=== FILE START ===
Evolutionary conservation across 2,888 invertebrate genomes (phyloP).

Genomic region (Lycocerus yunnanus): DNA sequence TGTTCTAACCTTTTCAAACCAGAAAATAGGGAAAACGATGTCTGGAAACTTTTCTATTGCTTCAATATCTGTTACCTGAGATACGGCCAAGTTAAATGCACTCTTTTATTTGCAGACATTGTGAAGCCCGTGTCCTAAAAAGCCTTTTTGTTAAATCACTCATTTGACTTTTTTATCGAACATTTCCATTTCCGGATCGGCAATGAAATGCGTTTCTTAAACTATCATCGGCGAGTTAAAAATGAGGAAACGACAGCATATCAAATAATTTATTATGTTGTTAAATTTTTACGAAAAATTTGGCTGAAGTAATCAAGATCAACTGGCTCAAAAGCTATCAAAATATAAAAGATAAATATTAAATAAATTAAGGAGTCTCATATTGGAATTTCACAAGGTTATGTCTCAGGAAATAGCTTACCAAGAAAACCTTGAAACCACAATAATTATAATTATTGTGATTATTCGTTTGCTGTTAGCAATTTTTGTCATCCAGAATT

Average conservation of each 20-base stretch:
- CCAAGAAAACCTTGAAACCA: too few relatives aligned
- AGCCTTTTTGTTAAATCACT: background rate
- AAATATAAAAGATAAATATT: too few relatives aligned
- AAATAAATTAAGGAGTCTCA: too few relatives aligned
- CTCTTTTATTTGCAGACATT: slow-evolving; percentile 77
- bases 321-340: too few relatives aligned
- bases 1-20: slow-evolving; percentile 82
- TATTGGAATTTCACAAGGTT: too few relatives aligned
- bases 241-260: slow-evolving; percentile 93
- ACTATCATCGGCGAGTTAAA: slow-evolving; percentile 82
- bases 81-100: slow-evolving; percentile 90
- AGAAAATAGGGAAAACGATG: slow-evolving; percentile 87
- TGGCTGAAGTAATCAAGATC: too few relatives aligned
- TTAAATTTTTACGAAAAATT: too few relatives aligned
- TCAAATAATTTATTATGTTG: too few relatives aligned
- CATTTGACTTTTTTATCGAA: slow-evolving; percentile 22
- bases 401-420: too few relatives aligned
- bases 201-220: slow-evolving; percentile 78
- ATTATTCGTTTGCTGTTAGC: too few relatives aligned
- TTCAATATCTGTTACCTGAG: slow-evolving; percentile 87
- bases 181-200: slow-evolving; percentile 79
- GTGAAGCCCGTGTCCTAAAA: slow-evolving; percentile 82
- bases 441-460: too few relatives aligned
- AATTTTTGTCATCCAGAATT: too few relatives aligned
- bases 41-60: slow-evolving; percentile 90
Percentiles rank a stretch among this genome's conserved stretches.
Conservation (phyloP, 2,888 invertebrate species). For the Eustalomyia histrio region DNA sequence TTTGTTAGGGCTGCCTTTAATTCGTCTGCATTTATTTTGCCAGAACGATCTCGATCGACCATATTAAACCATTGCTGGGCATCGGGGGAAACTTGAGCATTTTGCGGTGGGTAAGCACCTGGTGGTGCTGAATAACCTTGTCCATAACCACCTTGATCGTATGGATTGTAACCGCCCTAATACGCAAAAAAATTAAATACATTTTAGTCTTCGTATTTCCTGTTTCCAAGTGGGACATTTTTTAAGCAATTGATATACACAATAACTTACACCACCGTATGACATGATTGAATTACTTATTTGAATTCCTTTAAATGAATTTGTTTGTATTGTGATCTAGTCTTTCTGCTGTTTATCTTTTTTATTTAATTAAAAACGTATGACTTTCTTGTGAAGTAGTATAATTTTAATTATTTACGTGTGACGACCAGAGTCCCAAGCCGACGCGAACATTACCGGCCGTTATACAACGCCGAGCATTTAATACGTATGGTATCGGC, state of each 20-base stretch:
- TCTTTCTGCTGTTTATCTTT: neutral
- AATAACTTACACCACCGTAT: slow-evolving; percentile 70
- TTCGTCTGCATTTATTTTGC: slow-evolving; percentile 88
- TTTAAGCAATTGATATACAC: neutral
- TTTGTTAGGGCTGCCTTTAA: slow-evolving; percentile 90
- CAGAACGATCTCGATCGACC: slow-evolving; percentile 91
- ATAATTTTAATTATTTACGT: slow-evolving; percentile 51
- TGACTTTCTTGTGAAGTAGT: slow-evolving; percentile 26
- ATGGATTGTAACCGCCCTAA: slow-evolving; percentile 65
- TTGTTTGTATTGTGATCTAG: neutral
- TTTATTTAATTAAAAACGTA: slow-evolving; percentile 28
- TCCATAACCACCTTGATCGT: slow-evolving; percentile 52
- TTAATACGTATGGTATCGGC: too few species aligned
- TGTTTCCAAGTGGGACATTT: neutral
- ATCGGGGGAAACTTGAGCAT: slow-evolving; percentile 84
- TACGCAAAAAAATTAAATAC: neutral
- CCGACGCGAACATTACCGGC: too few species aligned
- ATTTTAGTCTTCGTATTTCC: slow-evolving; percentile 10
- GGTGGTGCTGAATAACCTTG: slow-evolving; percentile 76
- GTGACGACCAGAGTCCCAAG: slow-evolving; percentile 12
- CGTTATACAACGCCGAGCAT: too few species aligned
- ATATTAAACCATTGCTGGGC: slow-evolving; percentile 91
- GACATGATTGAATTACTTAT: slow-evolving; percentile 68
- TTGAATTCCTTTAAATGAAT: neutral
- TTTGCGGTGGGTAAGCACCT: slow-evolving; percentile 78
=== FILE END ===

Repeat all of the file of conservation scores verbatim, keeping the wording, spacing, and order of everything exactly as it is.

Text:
Evolutionary conservation across 2,888 invertebrate genomes (phyloP).

Genomic region (Lycocerus yunnanus): DNA sequence TGTTCTAACCTTTTCAAACCAGAAAATAGGGAAAACGATGTCTGGAAACTTTTCTATTGCTTCAATATCTGTTACCTGAGATACGGCCAAGTTAAATGCACTCTTTTATTTGCAGACATTGTGAAGCCCGTGTCCTAAAAAGCCTTTTTGTTAAATCACTCATTTGACTTTTTTATCGAACATTTCCATTTCCGGATCGGCAATGAAATGCGTTTCTTAAACTATCATCGGCGAGTTAAAAATGAGGAAACGACAGCATATCAAATAATTTATTATGTTGTTAAATTTTTACGAAAAATTTGGCTGAAGTAATCAAGATCAACTGGCTCAAAAGCTATCAAAATATAAAAGATAAATATTAAATAAATTAAGGAGTCTCATATTGGAATTTCACAAGGTTATGTCTCAGGAAATAGCTTACCAAGAAAACCTTGAAACCACAATAATTATAATTATTGTGATTATTCGTTTGCTGTTAGCAATTTTTGTCATCCAGAATT

Average conservation of each 20-base stretch:
- CCAAGAAAACCTTGAAACCA: too few relatives aligned
- AGCCTTTTTGTTAAATCACT: background rate
- AAATATAAAAGATAAATATT: too few relatives aligned
- AAATAAATTAAGGAGTCTCA: too few relatives aligned
- CTCTTTTATTTGCAGACATT: slow-evolving; percentile 77
- bases 321-340: too few relatives aligned
- bases 1-20: slow-evolving; percentile 82
- TATTGGAATTTCACAAGGTT: too few relatives aligned
- bases 241-260: slow-evolving; percentile 93
- ACTATCATCGGCGAGTTAAA: slow-evolving; percentile 82
- bases 81-100: slow-evolving; percentile 90
- AGAAAATAGGGAAAACGATG: slow-evolving; percentile 87
- TGGCTGAAGTAATCAAGATC: too few relatives aligned
- TTAAATTTTTACGAAAAATT: too few relatives aligned
- TCAAATAATTTATTATGTTG: too few relatives aligned
- CATTTGACTTTTTTATCGAA: slow-evolving; percentile 22
- bases 401-420: too few relatives aligned
- bases 201-220: slow-evolving; percentile 78
- ATTATTCGTTTGCTGTTAGC: too few relatives aligned
- TTCAATATCTGTTACCTGAG: slow-evolving; percentile 87
- bases 181-200: slow-evolving; percentile 79
- GTGAAGCCCGTGTCCTAAAA: slow-evolving; percentile 82
- bases 441-460: too few relatives aligned
- AATTTTTGTCATCCAGAATT: too few relatives aligned
- bases 41-60: slow-evolving; percentile 90
Percentiles rank a stretch among this genome's conserved stretches.
Conservation (phyloP, 2,888 invertebrate species). For the Eustalomyia histrio region DNA sequence TTTGTTAGGGCTGCCTTTAATTCGTCTGCATTTATTTTGCCAGAACGATCTCGATCGACCATATTAAACCATTGCTGGGCATCGGGGGAAACTTGAGCATTTTGCGGTGGGTAAGCACCTGGTGGTGCTGAATAACCTTGTCCATAACCACCTTGATCGTATGGATTGTAACCGCCCTAATACGCAAAAAAATTAAATACATTTTAGTCTTCGTATTTCCTGTTTCCAAGTGGGACATTTTTTAAGCAATTGATATACACAATAACTTACACCACCGTATGACATGATTGAATTACTTATTTGAATTCCTTTAAATGAATTTGTTTGTATTGTGATCTAGTCTTTCTGCTGTTTATCTTTTTTATTTAATTAAAAACGTATGACTTTCTTGTGAAGTAGTATAATTTTAATTATTTACGTGTGACGACCAGAGTCCCAAGCCGACGCGAACATTACCGGCCGTTATACAACGCCGAGCATTTAATACGTATGGTATCGGC, state of each 20-base stretch:
- TCTTTCTGCTGTTTATCTTT: neutral
- AATAACTTACACCACCGTAT: slow-evolving; percentile 70
- TTCGTCTGCATTTATTTTGC: slow-evolving; percentile 88
- TTTAAGCAATTGATATACAC: neutral
- TTTGTTAGGGCTGCCTTTAA: slow-evolving; percentile 90
- CAGAACGATCTCGATCGACC: slow-evolving; percentile 91
- ATAATTTTAATTATTTACGT: slow-evolving; percentile 51
- TGACTTTCTTGTGAAGTAGT: slow-evolving; percentile 26
- ATGGATTGTAACCGCCCTAA: slow-evolving; percentile 65
- TTGTTTGTATTGTGATCTAG: neutral
- TTTATTTAATTAAAAACGTA: slow-evolving; percentile 28
- TCCATAACCACCTTGATCGT: slow-evolving; percentile 52
- TTAATACGTATGGTATCGGC: too few species aligned
- TGTTTCCAAGTGGGACATTT: neutral
- ATCGGGGGAAACTTGAGCAT: slow-evolving; percentile 84
- TACGCAAAAAAATTAAATAC: neutral
- CCGACGCGAACATTACCGGC: too few species aligned
- ATTTTAGTCTTCGTATTTCC: slow-evolving; percentile 10
- GGTGGTGCTGAATAACCTTG: slow-evolving; percentile 76
- GTGACGACCAGAGTCCCAAG: slow-evolving; percentile 12
- CGTTATACAACGCCGAGCAT: too few species aligned
- ATATTAAACCATTGCTGGGC: slow-evolving; percentile 91
- GACATGATTGAATTACTTAT: slow-evolving; percentile 68
- TTGAATTCCTTTAAATGAAT: neutral
- TTTGCGGTGGGTAAGCACCT: slow-evolving; percentile 78